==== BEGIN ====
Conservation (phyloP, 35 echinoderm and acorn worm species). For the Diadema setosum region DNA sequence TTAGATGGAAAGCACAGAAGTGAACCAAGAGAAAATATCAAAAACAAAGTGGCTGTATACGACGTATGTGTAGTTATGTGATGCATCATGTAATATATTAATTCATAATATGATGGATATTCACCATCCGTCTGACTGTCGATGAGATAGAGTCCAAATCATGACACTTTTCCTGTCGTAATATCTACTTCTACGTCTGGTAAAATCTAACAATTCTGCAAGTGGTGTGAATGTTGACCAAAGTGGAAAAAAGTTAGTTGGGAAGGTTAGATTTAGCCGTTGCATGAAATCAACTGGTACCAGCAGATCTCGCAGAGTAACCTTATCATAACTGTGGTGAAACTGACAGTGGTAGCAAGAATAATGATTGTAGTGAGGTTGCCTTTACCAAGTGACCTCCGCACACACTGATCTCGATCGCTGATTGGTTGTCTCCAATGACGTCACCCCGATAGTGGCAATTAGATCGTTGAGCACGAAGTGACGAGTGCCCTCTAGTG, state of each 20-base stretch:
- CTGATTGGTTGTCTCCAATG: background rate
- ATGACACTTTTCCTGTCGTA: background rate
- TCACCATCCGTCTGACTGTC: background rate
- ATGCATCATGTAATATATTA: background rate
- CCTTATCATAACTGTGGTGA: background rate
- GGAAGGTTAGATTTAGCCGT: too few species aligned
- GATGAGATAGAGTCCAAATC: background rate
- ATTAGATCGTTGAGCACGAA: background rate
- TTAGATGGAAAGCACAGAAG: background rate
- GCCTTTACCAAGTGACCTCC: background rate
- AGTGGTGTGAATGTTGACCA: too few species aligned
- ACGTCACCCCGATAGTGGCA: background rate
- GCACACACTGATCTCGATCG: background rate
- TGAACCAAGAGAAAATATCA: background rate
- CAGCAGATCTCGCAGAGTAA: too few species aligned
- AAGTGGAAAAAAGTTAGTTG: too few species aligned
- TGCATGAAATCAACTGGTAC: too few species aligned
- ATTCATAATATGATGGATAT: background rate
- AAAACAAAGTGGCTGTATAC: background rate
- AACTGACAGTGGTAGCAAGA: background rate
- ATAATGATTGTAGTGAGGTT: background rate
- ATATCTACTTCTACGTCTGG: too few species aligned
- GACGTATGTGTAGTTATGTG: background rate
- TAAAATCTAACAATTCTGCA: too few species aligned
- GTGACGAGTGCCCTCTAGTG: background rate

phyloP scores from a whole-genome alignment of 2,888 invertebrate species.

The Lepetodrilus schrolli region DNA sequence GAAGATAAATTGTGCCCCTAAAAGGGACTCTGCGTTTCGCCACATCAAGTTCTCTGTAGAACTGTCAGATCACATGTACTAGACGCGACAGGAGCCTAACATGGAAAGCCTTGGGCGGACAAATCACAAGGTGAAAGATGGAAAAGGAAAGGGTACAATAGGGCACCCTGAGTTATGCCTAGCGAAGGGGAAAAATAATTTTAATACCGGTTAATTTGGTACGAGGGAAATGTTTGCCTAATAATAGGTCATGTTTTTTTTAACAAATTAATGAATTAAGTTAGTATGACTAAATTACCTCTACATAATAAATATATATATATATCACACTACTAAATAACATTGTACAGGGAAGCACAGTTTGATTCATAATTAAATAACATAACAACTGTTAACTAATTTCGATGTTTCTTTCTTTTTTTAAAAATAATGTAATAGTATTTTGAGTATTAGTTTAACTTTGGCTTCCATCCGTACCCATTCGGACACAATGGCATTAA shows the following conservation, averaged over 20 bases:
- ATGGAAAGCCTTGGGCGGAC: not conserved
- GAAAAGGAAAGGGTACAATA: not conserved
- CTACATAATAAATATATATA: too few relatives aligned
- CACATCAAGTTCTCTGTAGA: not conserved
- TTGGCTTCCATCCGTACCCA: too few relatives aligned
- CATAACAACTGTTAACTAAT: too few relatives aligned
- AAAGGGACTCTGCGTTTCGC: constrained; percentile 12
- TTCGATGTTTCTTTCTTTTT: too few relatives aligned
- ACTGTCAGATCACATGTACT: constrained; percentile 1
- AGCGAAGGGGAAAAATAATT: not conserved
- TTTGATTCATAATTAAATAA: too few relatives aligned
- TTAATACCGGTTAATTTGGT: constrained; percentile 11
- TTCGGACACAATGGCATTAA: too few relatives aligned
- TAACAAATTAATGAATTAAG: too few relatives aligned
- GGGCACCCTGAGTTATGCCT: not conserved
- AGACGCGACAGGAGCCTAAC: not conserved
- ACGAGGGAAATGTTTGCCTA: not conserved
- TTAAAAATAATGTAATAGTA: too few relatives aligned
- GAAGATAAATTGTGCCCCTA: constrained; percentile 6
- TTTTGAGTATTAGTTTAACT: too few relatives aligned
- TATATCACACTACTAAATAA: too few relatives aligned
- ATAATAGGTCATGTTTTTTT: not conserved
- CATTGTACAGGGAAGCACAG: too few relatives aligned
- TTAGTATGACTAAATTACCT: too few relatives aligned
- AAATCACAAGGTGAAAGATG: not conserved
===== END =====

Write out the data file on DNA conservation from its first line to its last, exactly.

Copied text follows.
Conservation (phyloP, 35 echinoderm and acorn worm species). For the Diadema setosum region DNA sequence TTAGATGGAAAGCACAGAAGTGAACCAAGAGAAAATATCAAAAACAAAGTGGCTGTATACGACGTATGTGTAGTTATGTGATGCATCATGTAATATATTAATTCATAATATGATGGATATTCACCATCCGTCTGACTGTCGATGAGATAGAGTCCAAATCATGACACTTTTCCTGTCGTAATATCTACTTCTACGTCTGGTAAAATCTAACAATTCTGCAAGTGGTGTGAATGTTGACCAAAGTGGAAAAAAGTTAGTTGGGAAGGTTAGATTTAGCCGTTGCATGAAATCAACTGGTACCAGCAGATCTCGCAGAGTAACCTTATCATAACTGTGGTGAAACTGACAGTGGTAGCAAGAATAATGATTGTAGTGAGGTTGCCTTTACCAAGTGACCTCCGCACACACTGATCTCGATCGCTGATTGGTTGTCTCCAATGACGTCACCCCGATAGTGGCAATTAGATCGTTGAGCACGAAGTGACGAGTGCCCTCTAGTG, state of each 20-base stretch:
- CTGATTGGTTGTCTCCAATG: background rate
- ATGACACTTTTCCTGTCGTA: background rate
- TCACCATCCGTCTGACTGTC: background rate
- ATGCATCATGTAATATATTA: background rate
- CCTTATCATAACTGTGGTGA: background rate
- GGAAGGTTAGATTTAGCCGT: too few species aligned
- GATGAGATAGAGTCCAAATC: background rate
- ATTAGATCGTTGAGCACGAA: background rate
- TTAGATGGAAAGCACAGAAG: background rate
- GCCTTTACCAAGTGACCTCC: background rate
- AGTGGTGTGAATGTTGACCA: too few species aligned
- ACGTCACCCCGATAGTGGCA: background rate
- GCACACACTGATCTCGATCG: background rate
- TGAACCAAGAGAAAATATCA: background rate
- CAGCAGATCTCGCAGAGTAA: too few species aligned
- AAGTGGAAAAAAGTTAGTTG: too few species aligned
- TGCATGAAATCAACTGGTAC: too few species aligned
- ATTCATAATATGATGGATAT: background rate
- AAAACAAAGTGGCTGTATAC: background rate
- AACTGACAGTGGTAGCAAGA: background rate
- ATAATGATTGTAGTGAGGTT: background rate
- ATATCTACTTCTACGTCTGG: too few species aligned
- GACGTATGTGTAGTTATGTG: background rate
- TAAAATCTAACAATTCTGCA: too few species aligned
- GTGACGAGTGCCCTCTAGTG: background rate

phyloP scores from a whole-genome alignment of 2,888 invertebrate species.

The Lepetodrilus schrolli region DNA sequence GAAGATAAATTGTGCCCCTAAAAGGGACTCTGCGTTTCGCCACATCAAGTTCTCTGTAGAACTGTCAGATCACATGTACTAGACGCGACAGGAGCCTAACATGGAAAGCCTTGGGCGGACAAATCACAAGGTGAAAGATGGAAAAGGAAAGGGTACAATAGGGCACCCTGAGTTATGCCTAGCGAAGGGGAAAAATAATTTTAATACCGGTTAATTTGGTACGAGGGAAATGTTTGCCTAATAATAGGTCATGTTTTTTTTAACAAATTAATGAATTAAGTTAGTATGACTAAATTACCTCTACATAATAAATATATATATATATCACACTACTAAATAACATTGTACAGGGAAGCACAGTTTGATTCATAATTAAATAACATAACAACTGTTAACTAATTTCGATGTTTCTTTCTTTTTTTAAAAATAATGTAATAGTATTTTGAGTATTAGTTTAACTTTGGCTTCCATCCGTACCCATTCGGACACAATGGCATTAA shows the following conservation, averaged over 20 bases:
- ATGGAAAGCCTTGGGCGGAC: not conserved
- GAAAAGGAAAGGGTACAATA: not conserved
- CTACATAATAAATATATATA: too few relatives aligned
- CACATCAAGTTCTCTGTAGA: not conserved
- TTGGCTTCCATCCGTACCCA: too few relatives aligned
- CATAACAACTGTTAACTAAT: too few relatives aligned
- AAAGGGACTCTGCGTTTCGC: constrained; percentile 12
- TTCGATGTTTCTTTCTTTTT: too few relatives aligned
- ACTGTCAGATCACATGTACT: constrained; percentile 1
- AGCGAAGGGGAAAAATAATT: not conserved
- TTTGATTCATAATTAAATAA: too few relatives aligned
- TTAATACCGGTTAATTTGGT: constrained; percentile 11
- TTCGGACACAATGGCATTAA: too few relatives aligned
- TAACAAATTAATGAATTAAG: too few relatives aligned
- GGGCACCCTGAGTTATGCCT: not conserved
- AGACGCGACAGGAGCCTAAC: not conserved
- ACGAGGGAAATGTTTGCCTA: not conserved
- TTAAAAATAATGTAATAGTA: too few relatives aligned
- GAAGATAAATTGTGCCCCTA: constrained; percentile 6
- TTTTGAGTATTAGTTTAACT: too few relatives aligned
- TATATCACACTACTAAATAA: too few relatives aligned
- ATAATAGGTCATGTTTTTTT: not conserved
- CATTGTACAGGGAAGCACAG: too few relatives aligned
- TTAGTATGACTAAATTACCT: too few relatives aligned
- AAATCACAAGGTGAAAGATG: not conserved